Coronavirus: The worst way to drive down emissions
The rapidly spreading coronavirus has infected over 90,000 people worldwide, stoked fears about a worldwide pandemic, and rattled global markets. The coronavirus is also having an unexpected environmental effect: It’s cutting carbon emissions.
China’s work stoppages and flagging industrial output have decreased the country’s normally sky-high carbon emissions by at least a quarter, according to an analysis recently published in CarbonBrief by Lauri Myllyvirta, an analyst at the Center for Research on Energy and Clean Air. That drop translates to a 6 percent decline in overall global emissions. New research from China’s statistics bureau shows that the country’s factory activity suffered the deepest contraction on record last month.
A decline in air travel might be playing a supporting role. By mid-February, around 13,000 flights a day had been canceled, with many airlines suspending flights to and from mainland China. Aviation remains one of the most carbon-intensive activities, accounting for 2 percent of emissions worldwide.
But how should we think about something as objectively terrible as the coronavirus — which has left more than 3,000 people dead — temporarily slowing climate change?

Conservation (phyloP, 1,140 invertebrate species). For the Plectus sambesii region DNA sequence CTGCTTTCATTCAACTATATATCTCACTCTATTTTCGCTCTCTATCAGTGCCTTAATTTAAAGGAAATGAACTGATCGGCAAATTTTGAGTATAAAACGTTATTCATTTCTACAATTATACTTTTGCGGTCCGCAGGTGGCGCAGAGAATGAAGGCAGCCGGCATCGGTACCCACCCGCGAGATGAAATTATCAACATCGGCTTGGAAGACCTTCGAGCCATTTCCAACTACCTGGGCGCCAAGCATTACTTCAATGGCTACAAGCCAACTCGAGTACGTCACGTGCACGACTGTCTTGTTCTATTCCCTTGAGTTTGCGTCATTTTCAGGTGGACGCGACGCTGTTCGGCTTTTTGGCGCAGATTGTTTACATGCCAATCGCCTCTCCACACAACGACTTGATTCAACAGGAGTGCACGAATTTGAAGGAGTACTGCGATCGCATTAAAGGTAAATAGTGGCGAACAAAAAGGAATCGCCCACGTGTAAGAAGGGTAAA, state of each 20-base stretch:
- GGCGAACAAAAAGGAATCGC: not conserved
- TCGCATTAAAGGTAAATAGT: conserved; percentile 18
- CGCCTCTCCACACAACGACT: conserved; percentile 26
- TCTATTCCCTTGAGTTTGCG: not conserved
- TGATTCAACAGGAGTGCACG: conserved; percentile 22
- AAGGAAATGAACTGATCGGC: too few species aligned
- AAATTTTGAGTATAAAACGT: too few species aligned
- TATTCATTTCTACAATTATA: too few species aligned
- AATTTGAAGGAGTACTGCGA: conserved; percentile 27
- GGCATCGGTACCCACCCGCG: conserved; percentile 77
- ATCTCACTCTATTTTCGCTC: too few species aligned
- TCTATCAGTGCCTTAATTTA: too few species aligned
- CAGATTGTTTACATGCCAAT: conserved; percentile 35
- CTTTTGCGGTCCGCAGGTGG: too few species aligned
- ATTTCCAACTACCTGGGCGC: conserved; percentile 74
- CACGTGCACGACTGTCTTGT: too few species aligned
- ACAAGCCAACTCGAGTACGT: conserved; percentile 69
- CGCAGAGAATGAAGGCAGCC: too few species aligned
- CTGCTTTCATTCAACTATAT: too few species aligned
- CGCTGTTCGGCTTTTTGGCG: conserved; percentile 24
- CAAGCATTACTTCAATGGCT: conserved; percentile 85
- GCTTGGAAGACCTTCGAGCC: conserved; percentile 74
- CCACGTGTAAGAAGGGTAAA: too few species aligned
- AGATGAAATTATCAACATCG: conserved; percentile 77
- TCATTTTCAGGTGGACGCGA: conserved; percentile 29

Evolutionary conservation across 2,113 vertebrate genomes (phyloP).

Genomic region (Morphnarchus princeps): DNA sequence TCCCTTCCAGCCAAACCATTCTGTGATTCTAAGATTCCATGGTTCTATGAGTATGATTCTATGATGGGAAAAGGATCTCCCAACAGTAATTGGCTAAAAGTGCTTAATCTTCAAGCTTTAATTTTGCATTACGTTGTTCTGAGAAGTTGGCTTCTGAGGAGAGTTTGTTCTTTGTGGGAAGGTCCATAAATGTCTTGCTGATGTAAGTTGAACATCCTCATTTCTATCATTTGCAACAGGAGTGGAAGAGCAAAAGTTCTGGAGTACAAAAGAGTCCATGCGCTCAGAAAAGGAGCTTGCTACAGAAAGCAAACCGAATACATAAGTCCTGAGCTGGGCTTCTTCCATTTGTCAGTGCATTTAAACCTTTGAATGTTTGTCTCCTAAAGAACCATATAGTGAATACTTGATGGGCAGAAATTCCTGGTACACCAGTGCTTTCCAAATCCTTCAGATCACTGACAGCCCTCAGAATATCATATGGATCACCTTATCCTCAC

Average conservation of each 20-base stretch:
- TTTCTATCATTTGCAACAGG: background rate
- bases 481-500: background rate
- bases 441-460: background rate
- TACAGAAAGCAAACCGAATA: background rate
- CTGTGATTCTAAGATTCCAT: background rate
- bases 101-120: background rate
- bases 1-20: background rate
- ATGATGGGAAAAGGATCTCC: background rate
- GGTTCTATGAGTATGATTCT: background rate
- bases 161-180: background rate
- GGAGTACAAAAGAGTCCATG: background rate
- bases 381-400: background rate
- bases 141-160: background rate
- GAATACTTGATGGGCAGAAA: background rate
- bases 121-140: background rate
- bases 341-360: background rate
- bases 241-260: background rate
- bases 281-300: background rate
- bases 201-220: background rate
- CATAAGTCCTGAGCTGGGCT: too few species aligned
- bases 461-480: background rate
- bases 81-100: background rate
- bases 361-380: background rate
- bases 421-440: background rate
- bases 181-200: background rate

The truth is that there are a lot of bad things in the world that also happen to (temporarily) lower carbon emissions. Experts have attributed a 10 percent decrease in fossil fuel pollution in the United States between 2007 and 2009 to the global recession and financial crisis then gripping the country, putting millions of people out of work. The Chinese government’s one-child policy was widely decried as causing an epidemic of forced abortions and even infanticide. But the government has boasted that it prevented 1.3 billion tons of carbon emissions.
These respites from fossil fuel pollution aren’t actually “good for” the climate. For one thing, they rarely last. In 2010, post-recession, the U.S. economy resurged, and with it fossil fuel emissions that wiped away losses from the previous years. The drop in Chinese emissions from the coronavirus is also likely temporary; China has been known to increase production dramatically in the aftermath of a crisis in order to make up for lost time.
Moreover, in times of global stress, green projects often take a back burner to more pressing issues. Distracted by the problem at hand, governments funnel political attention and subsidies into the pandemic or the economic meltdown. The environment gets short shrift.
The problem of climate change isn’t about how we save the earth (the earth will be just fine without us). It’s about how humans can thrive, not just survive, in a greenhouse gas-constrained world. So, even if a Thanos-style reckoning might sound nice when you are depressed by species extinction, melting polar ice, etc., you can’t save a world by destroying it.